Welcome to Judging a Book, a new feature I want to make a regular one on this blog. Now, normally I don’t go in for posting about the difference between cover art in different areas or different editions, but one has really been sitting on my mind lately, and so I felt that taking a look at both editions was worth the time. The cover art difference for Adam Slater’s The Shadowing: Hunted.
First we have the cover from the Kindle edition. The image fairly accurately shows what the major enemy of the book looks like, as it’s described as a person without a face, just slick muscles and veins showing where there should be skin. However, it’s fairly crude, and puts me in the mind of old Goosebumps books, with a sort of childish shock value to it that doesn’t really do the story much justice.
Then we’ve got the cover art from the hardcover version of the book. A hazy dark figure in the mist, indistinct, very atmospheric. However, it doesn’t give you much of an idea about anything in the story at all. This could be a story about a ghost, or a coming-of-age tale about a man trying to discover himself in mysterious times. It definitely has artistic value, but is more vague about conveying what’s in the book.
Ultimately, even though it’s not perfect, I find myself preferring the hardcover art far more than the Kindle art. I can’t get over the crude shock value of the Kindle image. One of the reasons it took me so long to read the book was because although the story sounded interesting, but the Kindle art just kept putting me off, making me wonder repeatedly if I’d made a mistake in requesting a copy in the first place. I was glad that I finally did read it, because it was indeed an interesting story, but it just proved a point very well. While we’re advised not to judge a book by its cover, sometimes the art really does make all the difference in drawing in the right audience, giving the right first impression, making somebody want to look at the inside based on what’s on the outside. Very often, it doesn’t make too much difference, and the differences between editions are so superficial that I pretty much don’t care what’s on the cover.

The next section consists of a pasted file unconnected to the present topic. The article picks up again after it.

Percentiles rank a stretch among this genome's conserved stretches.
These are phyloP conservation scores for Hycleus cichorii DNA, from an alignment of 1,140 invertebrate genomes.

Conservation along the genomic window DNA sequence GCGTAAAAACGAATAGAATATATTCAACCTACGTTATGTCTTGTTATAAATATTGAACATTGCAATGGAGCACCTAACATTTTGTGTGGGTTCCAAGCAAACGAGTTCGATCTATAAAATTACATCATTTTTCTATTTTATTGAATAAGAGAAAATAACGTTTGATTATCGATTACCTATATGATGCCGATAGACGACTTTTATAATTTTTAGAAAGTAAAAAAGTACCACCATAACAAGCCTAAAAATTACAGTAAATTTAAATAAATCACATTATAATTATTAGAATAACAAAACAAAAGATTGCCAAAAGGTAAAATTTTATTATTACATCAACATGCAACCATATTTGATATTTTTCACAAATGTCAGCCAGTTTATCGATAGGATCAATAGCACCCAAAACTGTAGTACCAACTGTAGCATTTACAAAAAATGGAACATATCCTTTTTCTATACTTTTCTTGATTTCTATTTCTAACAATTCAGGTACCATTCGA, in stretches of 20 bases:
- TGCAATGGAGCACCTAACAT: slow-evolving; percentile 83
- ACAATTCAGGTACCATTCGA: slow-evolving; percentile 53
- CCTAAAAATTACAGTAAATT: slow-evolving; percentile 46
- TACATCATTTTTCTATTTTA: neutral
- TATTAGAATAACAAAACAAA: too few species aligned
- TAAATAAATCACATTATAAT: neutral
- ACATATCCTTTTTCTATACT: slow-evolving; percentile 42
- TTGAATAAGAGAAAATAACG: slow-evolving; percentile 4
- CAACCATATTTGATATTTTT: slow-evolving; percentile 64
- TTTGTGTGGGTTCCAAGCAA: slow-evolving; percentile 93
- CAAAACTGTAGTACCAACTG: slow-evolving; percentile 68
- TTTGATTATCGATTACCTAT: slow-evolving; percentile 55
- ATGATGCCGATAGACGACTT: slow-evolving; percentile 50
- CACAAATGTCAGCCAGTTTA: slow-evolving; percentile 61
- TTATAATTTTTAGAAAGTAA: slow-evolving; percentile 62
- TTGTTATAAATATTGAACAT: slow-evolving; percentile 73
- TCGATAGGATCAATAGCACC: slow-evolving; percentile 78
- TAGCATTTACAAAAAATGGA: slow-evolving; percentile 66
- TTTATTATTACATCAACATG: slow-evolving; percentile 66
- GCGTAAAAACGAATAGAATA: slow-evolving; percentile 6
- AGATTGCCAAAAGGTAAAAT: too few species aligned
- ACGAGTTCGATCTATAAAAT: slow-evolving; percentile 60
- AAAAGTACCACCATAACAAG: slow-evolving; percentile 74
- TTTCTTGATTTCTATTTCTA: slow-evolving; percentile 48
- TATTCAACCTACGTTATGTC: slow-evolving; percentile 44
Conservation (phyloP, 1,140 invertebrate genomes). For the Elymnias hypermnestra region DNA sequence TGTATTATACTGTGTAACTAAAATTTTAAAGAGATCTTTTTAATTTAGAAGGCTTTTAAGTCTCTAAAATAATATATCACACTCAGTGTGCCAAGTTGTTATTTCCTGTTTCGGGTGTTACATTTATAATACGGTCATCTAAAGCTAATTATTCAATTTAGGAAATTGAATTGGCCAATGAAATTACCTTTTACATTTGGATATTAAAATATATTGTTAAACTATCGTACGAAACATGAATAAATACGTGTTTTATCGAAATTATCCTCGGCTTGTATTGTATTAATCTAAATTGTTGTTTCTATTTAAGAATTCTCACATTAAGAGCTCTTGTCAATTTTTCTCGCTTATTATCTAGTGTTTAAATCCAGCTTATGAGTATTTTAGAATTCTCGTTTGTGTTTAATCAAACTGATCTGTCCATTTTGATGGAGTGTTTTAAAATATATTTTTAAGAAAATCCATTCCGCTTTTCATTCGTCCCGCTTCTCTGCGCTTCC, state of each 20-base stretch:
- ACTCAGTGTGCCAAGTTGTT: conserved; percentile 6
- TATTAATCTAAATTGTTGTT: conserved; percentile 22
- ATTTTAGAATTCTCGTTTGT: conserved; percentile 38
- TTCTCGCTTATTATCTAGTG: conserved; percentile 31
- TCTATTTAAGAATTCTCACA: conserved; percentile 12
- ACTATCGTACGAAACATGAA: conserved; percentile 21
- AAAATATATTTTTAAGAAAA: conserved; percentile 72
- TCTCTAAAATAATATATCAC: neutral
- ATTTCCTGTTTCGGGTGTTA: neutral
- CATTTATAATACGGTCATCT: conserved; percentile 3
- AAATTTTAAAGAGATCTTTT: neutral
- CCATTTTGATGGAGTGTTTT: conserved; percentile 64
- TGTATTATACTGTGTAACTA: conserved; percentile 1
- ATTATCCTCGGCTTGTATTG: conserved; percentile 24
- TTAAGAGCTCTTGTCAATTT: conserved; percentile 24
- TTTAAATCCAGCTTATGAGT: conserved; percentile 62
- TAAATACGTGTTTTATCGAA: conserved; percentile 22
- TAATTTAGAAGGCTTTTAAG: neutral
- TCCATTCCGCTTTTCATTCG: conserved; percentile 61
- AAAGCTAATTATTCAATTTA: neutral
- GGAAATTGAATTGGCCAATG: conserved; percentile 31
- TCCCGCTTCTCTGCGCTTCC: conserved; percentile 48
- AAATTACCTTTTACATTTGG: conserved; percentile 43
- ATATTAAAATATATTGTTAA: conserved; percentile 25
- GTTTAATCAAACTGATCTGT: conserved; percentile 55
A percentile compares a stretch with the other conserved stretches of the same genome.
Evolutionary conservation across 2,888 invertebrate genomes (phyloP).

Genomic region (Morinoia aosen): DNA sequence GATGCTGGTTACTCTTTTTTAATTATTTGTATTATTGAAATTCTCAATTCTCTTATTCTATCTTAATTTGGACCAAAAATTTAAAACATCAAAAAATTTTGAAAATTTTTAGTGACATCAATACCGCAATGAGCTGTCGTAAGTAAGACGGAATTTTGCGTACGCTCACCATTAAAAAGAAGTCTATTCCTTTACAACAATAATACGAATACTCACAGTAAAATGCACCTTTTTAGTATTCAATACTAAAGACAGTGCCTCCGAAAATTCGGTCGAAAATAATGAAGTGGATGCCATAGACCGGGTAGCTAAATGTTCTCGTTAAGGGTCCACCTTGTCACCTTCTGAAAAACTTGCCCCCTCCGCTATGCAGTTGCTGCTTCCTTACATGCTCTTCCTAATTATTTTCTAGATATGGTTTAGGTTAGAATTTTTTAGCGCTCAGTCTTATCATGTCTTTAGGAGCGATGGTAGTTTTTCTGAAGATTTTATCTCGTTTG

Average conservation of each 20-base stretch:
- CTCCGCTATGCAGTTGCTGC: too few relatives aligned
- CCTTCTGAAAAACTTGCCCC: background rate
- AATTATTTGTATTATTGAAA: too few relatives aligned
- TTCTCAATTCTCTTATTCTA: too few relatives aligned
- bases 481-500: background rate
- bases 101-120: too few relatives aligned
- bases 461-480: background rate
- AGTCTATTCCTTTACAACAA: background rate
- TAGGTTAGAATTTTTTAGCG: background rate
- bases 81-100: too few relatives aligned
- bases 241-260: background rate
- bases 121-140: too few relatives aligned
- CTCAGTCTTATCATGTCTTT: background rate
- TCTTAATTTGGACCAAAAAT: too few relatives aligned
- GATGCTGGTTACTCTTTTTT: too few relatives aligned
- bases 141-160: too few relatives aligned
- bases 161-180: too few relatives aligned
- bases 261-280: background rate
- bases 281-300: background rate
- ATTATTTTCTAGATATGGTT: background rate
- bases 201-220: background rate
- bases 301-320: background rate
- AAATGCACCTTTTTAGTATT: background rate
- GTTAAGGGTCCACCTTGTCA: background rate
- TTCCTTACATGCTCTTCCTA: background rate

But here’s a case where I found it made all the difference, if not in getting me to read the book, then certainly in delaying my reading of it.
What do you think? Which cover to you prefer?